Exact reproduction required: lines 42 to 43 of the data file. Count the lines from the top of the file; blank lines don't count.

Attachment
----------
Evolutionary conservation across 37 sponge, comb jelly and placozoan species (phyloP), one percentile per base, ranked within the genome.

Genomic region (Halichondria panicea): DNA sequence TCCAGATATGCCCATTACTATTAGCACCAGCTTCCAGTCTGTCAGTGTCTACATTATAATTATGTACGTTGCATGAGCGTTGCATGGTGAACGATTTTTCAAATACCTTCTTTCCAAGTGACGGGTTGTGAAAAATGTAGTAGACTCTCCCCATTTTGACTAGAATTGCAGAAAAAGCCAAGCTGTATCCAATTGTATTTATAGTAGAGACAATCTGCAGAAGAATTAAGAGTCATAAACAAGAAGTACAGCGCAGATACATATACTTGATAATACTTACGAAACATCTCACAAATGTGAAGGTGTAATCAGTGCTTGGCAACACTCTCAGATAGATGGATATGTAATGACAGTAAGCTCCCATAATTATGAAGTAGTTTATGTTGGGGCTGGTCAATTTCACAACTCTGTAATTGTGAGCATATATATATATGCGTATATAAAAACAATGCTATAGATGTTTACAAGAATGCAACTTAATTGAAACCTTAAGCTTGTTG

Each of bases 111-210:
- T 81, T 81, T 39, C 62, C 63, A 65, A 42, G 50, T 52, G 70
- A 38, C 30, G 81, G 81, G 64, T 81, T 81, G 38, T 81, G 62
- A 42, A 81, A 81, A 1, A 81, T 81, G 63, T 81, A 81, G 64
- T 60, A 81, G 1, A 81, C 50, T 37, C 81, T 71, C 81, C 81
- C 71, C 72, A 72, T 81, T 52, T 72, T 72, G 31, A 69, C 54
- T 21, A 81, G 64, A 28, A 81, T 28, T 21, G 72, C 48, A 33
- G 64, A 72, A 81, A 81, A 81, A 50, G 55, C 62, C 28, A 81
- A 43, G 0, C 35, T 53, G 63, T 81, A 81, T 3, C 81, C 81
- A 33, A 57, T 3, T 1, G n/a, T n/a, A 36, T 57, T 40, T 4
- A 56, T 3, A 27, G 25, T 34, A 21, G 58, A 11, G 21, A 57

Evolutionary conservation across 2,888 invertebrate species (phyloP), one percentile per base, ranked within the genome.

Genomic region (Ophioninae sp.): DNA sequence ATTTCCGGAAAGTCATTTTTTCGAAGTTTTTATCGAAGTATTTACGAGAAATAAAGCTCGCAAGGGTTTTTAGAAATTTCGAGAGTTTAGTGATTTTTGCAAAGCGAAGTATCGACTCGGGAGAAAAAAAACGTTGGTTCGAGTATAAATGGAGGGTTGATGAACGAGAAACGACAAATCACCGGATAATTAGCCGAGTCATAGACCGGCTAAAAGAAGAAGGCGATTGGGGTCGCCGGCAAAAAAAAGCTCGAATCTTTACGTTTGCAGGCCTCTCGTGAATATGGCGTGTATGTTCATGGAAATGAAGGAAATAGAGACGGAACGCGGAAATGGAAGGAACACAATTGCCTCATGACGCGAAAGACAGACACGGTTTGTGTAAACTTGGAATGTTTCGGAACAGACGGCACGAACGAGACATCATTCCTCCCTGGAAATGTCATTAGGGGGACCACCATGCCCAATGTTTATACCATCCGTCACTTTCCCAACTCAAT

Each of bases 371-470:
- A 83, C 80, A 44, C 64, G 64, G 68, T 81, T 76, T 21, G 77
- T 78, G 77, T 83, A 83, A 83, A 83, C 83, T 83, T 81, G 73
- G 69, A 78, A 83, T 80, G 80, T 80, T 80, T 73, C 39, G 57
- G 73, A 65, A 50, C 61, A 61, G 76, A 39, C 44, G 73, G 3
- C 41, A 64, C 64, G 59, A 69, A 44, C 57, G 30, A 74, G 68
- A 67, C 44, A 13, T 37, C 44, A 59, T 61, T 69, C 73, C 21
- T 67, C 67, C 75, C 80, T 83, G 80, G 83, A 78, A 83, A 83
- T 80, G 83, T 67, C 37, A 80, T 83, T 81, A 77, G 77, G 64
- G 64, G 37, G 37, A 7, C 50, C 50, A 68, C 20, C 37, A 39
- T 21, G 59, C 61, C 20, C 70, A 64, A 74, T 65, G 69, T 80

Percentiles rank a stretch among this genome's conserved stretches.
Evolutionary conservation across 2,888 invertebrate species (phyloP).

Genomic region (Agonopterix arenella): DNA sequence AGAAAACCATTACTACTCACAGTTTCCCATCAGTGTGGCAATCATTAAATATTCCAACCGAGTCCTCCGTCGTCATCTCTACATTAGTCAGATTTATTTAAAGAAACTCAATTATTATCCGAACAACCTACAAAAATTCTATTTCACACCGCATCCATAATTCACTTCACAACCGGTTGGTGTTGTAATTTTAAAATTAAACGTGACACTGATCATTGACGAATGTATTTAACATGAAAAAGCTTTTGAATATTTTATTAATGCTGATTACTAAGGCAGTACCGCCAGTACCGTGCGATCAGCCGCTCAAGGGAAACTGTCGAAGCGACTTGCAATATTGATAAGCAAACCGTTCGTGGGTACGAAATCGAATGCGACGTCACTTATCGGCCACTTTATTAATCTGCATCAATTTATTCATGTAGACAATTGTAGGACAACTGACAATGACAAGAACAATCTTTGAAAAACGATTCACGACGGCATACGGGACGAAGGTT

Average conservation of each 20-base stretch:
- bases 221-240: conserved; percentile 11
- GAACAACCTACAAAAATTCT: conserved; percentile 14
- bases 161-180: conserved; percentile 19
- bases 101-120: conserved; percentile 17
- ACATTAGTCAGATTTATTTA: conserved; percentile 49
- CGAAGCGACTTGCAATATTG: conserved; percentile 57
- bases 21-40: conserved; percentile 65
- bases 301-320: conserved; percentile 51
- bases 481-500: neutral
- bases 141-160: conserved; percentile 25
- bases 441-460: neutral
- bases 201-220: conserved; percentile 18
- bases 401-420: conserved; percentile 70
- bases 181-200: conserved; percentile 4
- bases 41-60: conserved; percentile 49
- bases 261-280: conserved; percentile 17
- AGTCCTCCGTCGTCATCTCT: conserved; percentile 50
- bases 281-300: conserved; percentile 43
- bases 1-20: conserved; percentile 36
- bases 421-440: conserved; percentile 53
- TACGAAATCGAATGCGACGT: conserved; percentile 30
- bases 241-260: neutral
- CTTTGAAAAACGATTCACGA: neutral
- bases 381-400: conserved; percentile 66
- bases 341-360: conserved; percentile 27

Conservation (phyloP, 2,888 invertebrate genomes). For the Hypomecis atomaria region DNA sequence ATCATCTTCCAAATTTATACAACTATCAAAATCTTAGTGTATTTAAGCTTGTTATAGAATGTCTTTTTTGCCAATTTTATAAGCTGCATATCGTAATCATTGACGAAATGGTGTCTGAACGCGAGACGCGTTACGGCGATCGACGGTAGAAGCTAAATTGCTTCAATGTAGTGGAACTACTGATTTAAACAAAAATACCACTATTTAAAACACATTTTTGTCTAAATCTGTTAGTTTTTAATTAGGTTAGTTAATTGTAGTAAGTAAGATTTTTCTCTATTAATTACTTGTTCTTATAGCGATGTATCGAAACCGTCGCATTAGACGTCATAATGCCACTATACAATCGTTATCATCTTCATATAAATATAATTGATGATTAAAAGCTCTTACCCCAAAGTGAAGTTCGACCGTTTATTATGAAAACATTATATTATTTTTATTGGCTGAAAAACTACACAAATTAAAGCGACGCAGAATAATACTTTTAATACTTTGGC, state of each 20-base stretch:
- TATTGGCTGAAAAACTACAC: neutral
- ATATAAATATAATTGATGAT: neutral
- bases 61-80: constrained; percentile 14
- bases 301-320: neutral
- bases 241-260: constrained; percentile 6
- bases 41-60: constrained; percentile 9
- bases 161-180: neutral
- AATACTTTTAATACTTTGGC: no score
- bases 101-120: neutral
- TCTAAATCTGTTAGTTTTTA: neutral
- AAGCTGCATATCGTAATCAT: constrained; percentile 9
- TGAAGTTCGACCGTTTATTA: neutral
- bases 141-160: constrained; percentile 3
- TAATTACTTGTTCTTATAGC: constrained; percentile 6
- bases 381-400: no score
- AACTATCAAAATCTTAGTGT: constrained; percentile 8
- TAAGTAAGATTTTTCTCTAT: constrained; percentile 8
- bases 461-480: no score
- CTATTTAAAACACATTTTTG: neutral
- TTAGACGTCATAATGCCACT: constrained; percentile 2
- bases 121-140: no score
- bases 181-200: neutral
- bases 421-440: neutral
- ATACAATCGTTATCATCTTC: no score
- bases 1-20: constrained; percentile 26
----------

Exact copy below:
- bases 201-220: conserved; percentile 18
- bases 401-420: conserved; percentile 70